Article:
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Title: Experimental biomechanics of vertebral fractures
Author: Brandolini, Nicola
ISNI:       0000 0004 5371 3864
Awarding Body: University of Leeds
Current Institution: University of Leeds
Date of Award: 2015
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Vertebral fractures are a severe cause of morbidity and disability. In particular, burst fractures are a common traumatic injury presenting neurological impairment in 47 % of cases. However, diagnosis and planning of the treatment is challenging as the injury originates in highly dynamic conditions. Short-segment pedicle instrumentation (SSPI) in combination with kyphoplasty (SSPI–KP) has been used to provide additional stabilisation of the fracture. However, there is a lack of understanding about the effectiveness SSPI–KP. The aim of this study was to follow the fracture pathway, from onset to the outcome of surgical treatment. The first part focused on the phenomena underlying fracture creation and the dynamics of interpedicular widening (IPW). Although associated with neurological deficit, no previous study has shown how IPW evolves at fracture initiation. Subsequently the performance of treatment was assessed to evaluate how KP can improve SSPI to a simulated early follow-up. Burst fractures were induced in 12 human three-adjacent-vertebrae segments. Following fracture investigation, SSPI and SSPI–KP were performed, and samples underwent fatigue loading. Image processing of high-resolution CT scans was performed to assess anatomical changes at consecutive experimental stages on the treated and adjacent vertebrae. Experiments proved that IPW reaches a maximum at fracture onset and then decreases to the value measured clinically. SSPI–KP marginally improved stability of the treated spine, whilst providing a significant restoration of the endplate geometry. Vertebral body underwent significant changes in height and endplate curvature throughout the fracture pathway. This study provided further insight on the biomechanics of vertebral fractures and the findings can be used to improve and/or develop novel treatments as well as validate numerical models for retrospective assessment of the injury. In addition, outcomes from the collaboration work on the development of a computational simulation may help better understand cancer related vertebral fractures.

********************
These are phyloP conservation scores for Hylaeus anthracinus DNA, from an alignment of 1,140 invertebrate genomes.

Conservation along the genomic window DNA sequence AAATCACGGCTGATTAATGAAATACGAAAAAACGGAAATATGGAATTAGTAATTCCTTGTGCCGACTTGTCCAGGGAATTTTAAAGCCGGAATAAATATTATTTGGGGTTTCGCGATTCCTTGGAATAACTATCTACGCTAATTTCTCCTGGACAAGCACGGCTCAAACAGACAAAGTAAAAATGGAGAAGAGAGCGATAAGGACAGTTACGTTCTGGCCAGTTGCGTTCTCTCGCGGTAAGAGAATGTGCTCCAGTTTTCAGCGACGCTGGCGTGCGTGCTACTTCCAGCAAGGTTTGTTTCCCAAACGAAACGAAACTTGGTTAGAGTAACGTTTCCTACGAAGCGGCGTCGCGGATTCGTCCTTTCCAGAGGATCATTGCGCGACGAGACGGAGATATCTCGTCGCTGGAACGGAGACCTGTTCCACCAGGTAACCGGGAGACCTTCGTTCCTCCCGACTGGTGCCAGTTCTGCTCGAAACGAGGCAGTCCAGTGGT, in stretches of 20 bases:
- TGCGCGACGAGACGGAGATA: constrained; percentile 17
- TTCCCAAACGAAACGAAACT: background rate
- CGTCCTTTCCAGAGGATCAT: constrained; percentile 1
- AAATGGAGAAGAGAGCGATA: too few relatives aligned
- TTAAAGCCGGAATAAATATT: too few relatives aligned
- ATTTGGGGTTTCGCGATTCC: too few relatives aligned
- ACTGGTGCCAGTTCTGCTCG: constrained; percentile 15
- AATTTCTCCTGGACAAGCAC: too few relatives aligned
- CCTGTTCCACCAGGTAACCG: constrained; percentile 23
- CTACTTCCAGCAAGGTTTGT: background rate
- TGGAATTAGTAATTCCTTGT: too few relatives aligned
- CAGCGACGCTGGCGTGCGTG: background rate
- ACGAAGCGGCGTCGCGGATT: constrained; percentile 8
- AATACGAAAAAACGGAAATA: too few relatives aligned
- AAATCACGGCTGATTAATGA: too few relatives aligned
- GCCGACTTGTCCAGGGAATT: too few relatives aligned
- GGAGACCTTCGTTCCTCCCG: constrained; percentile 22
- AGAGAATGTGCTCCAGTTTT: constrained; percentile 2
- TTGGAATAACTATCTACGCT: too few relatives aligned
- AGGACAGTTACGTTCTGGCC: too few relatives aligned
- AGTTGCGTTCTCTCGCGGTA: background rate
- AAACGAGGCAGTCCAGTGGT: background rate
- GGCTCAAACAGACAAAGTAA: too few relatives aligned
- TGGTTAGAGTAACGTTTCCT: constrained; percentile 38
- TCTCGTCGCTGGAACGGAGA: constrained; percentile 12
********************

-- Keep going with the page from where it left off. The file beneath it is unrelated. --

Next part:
Supervisor: Hall, Richard Sponsor: Not available
Qualification Name: Thesis (Ph.D.) Qualification Level: Doctoral
EThOS ID:  DOI: Not available